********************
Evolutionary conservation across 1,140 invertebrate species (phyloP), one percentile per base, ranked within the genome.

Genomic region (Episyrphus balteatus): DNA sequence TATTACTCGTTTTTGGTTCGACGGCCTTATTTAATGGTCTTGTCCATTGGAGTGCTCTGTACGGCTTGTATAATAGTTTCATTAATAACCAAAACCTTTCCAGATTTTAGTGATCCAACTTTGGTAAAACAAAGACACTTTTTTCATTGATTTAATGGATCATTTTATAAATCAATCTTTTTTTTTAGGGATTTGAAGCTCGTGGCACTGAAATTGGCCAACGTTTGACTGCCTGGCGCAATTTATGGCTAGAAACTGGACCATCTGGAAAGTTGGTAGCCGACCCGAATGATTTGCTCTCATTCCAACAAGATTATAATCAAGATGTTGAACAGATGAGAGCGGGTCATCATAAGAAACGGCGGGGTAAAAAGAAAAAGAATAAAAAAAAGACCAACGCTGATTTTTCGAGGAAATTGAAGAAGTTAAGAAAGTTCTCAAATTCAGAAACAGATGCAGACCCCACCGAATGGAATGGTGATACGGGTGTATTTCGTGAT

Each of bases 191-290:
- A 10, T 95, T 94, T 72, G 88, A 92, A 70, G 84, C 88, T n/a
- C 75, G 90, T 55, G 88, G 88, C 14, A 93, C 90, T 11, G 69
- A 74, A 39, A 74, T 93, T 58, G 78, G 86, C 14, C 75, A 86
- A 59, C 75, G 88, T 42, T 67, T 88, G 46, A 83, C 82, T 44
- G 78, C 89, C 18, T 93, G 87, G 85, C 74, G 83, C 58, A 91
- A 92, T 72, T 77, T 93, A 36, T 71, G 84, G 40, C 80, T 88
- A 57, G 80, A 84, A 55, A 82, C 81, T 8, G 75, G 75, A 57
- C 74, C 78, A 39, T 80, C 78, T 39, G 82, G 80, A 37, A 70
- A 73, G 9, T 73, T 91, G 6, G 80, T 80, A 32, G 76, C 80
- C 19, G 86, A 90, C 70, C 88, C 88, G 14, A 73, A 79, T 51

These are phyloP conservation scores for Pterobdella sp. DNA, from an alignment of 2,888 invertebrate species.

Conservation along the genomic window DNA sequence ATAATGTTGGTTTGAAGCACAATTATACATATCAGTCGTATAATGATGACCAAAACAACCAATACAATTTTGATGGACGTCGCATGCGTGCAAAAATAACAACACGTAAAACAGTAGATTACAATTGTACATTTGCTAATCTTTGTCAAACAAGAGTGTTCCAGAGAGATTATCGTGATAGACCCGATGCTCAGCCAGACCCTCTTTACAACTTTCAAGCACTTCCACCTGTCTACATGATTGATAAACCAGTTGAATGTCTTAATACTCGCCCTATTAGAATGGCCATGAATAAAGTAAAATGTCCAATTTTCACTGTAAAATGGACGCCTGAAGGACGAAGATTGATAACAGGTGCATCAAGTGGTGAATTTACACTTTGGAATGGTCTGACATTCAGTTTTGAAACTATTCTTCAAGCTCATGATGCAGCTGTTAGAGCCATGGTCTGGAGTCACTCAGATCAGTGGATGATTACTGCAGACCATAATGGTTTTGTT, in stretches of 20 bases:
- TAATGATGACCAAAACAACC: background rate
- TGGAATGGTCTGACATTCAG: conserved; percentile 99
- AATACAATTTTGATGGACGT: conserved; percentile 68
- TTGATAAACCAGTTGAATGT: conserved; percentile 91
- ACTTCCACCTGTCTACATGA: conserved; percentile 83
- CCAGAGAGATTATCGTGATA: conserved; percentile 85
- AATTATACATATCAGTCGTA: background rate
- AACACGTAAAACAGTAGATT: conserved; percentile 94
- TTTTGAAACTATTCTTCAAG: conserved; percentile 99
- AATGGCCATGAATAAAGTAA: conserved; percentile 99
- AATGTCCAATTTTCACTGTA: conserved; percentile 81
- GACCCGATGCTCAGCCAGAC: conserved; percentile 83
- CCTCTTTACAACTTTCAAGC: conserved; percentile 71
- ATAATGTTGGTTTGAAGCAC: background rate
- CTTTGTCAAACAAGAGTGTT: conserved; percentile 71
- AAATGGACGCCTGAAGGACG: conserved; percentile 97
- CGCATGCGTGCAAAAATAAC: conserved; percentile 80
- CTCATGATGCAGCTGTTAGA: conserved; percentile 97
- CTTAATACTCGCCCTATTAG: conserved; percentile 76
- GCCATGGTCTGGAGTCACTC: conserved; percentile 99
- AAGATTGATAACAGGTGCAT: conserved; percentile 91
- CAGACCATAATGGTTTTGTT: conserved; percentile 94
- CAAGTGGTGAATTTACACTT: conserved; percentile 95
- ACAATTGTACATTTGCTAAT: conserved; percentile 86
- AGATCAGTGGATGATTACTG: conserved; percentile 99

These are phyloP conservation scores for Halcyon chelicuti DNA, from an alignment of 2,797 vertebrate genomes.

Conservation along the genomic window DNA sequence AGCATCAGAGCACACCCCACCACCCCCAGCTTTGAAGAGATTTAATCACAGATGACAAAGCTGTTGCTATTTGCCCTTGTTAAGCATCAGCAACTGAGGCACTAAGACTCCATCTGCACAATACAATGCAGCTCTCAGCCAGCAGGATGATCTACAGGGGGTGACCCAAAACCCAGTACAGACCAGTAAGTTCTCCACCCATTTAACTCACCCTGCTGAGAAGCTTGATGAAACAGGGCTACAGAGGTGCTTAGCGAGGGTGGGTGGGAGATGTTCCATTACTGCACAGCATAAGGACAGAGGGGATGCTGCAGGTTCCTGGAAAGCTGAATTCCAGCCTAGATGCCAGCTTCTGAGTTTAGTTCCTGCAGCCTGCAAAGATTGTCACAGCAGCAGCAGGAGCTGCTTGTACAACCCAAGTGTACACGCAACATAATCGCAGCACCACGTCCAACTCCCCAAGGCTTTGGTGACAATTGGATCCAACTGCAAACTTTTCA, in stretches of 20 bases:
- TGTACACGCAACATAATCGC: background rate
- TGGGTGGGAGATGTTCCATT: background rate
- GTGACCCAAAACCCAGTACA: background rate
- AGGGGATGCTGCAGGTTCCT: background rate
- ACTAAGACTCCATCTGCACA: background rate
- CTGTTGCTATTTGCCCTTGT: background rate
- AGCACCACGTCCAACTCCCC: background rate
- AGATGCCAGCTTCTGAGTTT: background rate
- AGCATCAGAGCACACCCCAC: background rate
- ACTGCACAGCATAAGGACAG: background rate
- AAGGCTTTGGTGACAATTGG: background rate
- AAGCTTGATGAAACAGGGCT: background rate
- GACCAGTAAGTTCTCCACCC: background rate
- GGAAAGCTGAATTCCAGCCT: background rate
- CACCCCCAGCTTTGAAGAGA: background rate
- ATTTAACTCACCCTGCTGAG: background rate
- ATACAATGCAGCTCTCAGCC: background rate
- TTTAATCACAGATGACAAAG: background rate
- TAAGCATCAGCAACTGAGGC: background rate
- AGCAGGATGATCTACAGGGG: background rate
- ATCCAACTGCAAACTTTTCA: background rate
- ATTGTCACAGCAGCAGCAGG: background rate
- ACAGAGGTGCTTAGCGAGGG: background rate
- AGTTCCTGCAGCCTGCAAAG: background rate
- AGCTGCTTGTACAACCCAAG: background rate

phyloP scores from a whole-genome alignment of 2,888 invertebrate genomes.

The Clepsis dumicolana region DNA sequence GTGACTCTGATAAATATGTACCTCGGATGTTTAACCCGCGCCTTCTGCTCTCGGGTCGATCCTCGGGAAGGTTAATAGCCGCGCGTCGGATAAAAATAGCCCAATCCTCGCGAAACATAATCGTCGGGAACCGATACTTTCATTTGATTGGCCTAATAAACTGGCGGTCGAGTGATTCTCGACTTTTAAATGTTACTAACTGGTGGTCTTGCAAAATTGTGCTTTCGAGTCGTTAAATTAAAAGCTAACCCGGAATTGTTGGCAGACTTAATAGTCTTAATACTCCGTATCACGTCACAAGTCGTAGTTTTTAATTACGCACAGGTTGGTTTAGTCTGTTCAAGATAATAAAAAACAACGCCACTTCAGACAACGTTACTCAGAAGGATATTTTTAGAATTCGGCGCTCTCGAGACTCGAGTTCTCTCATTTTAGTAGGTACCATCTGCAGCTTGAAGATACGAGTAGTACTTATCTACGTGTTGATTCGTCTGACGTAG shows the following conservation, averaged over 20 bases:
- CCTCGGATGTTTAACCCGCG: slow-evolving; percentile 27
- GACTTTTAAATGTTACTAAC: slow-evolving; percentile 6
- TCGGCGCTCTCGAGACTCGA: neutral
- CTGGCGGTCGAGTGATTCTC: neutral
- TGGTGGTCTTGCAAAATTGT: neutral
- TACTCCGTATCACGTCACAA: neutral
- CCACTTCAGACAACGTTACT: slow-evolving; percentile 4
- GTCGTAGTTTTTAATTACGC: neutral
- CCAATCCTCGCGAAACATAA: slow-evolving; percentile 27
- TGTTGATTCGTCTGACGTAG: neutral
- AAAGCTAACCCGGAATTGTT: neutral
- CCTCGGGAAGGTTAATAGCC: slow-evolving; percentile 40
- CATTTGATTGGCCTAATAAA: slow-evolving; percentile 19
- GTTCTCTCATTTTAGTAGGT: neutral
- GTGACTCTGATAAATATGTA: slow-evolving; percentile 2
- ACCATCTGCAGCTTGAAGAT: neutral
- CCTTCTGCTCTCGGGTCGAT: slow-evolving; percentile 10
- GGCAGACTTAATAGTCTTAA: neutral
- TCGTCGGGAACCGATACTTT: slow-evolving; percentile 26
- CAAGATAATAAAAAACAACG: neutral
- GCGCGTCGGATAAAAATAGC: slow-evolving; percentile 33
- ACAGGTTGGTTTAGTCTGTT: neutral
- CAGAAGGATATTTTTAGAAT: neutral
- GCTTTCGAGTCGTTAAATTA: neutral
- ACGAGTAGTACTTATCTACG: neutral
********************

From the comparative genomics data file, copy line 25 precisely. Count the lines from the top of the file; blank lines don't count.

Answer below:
- AATGGCCATGAATAAAGTAA: conserved; percentile 99